Conversations with your child’s teacher

Andrew Wake Newsletter, Parenting

Vanessa and I have just sent the manuscript for “The Good Enough Teacher” to our wonderful editor Miriam Cannell, so hopefully it will be coming out this year sometime.  Thanks to all who have given feedback on the initial drafts, or who attended the teacher seminars and gave feedback.  It didn’t happen over night…but it did happen.

Communicating well with your child’s teacher can be useful when things get tricky for your child at school.  Here are a few ideas on addressing concerns with the teacher:

  • Start the relationship well by giving them appropriate respect.  They are trained professionals in a responsible position.  Be friendly, but don’t try to be their friend.
  • If you discover a problem, approach the teacher cooperatively, not combatively.  Assume you both want what is best for your child.
  • If you are anxious or angry about your concern, calm yourself before you try to converse with them.
  • When you approach the teacher don’t go straight into the topic.  Permission ask first: “Is now a good time to talk about …”  If it is not a good time, follow up with: “So when would be a good time?”  This is an obvious thing to do, but can get lost if you are emotional about the problem.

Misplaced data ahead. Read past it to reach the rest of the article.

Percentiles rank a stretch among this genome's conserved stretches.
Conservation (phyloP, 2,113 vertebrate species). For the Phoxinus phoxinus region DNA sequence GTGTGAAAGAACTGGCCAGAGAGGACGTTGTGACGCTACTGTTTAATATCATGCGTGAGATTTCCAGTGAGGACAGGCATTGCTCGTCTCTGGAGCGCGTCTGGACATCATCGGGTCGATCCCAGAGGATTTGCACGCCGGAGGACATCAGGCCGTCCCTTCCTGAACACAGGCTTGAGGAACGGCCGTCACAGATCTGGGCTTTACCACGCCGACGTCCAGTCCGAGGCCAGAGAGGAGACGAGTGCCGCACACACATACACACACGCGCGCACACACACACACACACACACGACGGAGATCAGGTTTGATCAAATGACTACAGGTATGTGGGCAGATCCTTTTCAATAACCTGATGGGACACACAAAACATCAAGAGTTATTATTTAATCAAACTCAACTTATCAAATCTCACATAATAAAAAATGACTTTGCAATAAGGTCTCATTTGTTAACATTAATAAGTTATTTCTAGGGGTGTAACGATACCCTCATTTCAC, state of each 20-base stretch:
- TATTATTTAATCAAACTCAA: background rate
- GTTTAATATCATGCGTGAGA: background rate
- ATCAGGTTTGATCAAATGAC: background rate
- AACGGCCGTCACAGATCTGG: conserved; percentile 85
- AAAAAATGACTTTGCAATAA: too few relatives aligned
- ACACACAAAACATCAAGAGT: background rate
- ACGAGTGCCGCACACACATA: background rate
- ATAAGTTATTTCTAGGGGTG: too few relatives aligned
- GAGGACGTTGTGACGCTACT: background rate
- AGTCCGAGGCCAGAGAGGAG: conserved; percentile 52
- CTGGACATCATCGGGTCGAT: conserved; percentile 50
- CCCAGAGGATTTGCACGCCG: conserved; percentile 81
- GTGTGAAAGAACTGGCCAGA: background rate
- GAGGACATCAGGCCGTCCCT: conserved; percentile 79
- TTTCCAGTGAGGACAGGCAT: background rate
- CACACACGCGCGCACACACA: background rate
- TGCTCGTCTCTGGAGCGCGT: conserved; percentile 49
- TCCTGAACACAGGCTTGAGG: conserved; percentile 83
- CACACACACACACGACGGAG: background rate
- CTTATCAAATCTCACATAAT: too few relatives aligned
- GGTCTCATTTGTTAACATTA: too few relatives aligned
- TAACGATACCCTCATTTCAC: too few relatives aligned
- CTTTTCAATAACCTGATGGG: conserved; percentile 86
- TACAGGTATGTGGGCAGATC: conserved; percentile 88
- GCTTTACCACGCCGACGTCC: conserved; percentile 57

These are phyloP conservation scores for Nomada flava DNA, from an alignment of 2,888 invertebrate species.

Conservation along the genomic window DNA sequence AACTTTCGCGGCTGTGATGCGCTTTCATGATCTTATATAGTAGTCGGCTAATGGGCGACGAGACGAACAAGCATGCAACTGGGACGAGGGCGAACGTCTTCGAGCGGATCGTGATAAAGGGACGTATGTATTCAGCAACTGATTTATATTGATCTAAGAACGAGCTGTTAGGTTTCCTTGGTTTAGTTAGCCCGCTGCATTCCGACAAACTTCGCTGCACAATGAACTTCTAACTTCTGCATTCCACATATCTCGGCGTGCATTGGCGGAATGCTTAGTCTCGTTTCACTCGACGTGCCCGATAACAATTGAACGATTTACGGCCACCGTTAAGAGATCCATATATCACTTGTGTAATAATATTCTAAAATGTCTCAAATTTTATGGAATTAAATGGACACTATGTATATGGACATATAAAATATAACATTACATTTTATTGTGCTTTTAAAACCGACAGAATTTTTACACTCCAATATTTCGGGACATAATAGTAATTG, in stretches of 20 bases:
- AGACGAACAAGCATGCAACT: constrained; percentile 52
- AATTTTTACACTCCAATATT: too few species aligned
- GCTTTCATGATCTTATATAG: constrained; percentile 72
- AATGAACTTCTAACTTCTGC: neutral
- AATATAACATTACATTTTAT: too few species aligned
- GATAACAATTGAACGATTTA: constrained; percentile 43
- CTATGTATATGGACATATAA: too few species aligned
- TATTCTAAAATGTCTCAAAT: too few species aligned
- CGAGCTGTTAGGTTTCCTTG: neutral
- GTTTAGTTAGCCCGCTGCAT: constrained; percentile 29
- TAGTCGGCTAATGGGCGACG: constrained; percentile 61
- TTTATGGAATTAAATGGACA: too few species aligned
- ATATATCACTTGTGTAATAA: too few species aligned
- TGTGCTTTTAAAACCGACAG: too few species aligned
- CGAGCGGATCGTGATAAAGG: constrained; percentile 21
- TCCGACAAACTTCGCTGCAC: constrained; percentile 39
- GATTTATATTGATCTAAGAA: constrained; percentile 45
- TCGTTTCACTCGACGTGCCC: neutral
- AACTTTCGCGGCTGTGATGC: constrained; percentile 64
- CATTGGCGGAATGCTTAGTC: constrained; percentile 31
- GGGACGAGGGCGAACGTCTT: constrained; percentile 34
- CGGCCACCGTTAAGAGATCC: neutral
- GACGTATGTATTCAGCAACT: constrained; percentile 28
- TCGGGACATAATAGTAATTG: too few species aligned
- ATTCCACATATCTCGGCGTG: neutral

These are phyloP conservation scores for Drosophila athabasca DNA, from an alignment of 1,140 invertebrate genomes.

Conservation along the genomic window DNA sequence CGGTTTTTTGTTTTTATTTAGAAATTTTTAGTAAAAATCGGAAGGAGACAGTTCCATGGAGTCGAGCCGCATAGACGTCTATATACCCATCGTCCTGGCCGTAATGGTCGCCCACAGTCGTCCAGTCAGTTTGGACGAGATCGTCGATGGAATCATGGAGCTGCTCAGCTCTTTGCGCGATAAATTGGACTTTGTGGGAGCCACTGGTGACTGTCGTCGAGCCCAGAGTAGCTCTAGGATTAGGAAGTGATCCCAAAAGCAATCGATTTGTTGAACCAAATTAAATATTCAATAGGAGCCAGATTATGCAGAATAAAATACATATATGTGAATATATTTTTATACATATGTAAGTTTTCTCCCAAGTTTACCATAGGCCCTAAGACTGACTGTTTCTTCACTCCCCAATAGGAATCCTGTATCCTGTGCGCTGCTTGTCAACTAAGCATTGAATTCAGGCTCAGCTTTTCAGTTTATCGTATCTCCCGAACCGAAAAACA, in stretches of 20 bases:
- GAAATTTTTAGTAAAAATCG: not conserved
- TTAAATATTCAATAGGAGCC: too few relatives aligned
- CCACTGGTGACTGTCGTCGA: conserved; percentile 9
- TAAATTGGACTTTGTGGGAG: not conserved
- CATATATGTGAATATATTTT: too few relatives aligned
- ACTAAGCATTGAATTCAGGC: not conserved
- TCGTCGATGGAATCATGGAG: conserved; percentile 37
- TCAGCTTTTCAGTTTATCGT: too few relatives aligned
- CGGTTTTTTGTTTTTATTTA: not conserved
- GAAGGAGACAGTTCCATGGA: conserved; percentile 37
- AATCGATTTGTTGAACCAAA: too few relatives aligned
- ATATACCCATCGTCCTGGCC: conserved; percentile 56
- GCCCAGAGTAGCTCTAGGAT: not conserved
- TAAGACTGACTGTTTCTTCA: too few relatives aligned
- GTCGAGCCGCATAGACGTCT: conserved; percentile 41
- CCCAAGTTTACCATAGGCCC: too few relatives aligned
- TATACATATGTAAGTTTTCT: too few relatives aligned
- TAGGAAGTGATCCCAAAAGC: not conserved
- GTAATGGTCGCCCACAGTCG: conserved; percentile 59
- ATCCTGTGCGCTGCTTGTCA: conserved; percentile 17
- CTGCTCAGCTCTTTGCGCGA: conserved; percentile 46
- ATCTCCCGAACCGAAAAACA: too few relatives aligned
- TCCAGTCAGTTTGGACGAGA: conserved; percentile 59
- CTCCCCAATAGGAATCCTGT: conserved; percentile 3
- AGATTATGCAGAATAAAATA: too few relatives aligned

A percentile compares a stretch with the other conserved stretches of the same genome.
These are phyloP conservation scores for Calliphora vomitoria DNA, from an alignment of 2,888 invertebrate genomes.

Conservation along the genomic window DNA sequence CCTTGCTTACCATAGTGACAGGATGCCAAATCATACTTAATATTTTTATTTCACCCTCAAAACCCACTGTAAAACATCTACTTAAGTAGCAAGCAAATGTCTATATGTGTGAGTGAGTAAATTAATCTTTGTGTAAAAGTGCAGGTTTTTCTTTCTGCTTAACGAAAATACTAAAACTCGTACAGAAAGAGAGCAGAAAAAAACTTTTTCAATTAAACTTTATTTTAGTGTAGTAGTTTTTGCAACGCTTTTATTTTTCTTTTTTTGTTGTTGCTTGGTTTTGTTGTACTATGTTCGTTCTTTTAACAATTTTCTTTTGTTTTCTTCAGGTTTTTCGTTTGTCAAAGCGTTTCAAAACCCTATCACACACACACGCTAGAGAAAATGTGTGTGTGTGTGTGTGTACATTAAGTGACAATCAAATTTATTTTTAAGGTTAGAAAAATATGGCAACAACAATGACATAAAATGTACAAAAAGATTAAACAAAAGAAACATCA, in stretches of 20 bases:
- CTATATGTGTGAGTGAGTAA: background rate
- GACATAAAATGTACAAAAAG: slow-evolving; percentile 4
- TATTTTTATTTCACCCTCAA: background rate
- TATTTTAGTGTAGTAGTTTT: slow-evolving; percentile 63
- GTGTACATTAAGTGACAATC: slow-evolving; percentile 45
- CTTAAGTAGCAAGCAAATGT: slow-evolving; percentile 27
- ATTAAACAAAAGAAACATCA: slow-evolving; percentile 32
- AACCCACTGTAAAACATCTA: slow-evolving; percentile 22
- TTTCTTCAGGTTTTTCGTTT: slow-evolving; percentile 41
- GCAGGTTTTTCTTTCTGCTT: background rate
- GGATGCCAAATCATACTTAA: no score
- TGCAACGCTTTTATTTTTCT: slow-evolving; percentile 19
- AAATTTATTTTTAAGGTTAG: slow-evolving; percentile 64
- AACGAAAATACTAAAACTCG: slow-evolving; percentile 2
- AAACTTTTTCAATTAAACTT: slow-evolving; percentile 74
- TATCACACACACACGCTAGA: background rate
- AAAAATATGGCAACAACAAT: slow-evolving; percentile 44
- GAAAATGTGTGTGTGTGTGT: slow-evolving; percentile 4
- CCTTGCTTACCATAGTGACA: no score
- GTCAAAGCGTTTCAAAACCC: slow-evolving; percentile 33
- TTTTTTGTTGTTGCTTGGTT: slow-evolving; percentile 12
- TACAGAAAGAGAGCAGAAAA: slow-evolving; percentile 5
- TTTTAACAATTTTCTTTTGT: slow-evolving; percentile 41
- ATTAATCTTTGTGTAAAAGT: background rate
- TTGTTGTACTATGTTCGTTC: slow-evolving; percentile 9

• Gratefulness goes a long way to fostering cooperation.  If there is something you can be grateful for, let the teacher know that prior to addressing your concerns.
  • If the teacher says something you don’t agree with, don’t become defensive.  Rather, take the conversational approach: “That’s interesting what you’ve just said.  Help me understand it a bit more, as I’m not sure I quite understand”, and then listen curiously to what they have to say.  (If you don’t want to understand the teacher’s perspective, then the conversation will become combative)
  • Once they are done ask, “Would you like to understand how I see it?”  Permission asking means you are entering the conversation from a cooperative rather than combative position, so everyone is less likely to get defensive.
  • Once you both agree that you understand each other, ask what their plan to create change is.  Ask if there is anything you can do to help the teacher make that change happen.
  • Finally and most importantly, you need to agree on a time when you will both review the plan to see if it has worked, and then run with the plan.
  • As my first consultant in psychiatry said to me, “There are no perfect plans.  Just one that you make, you follow, and then you review to see if it has worked or not.  And if it hasn’t make a new one”.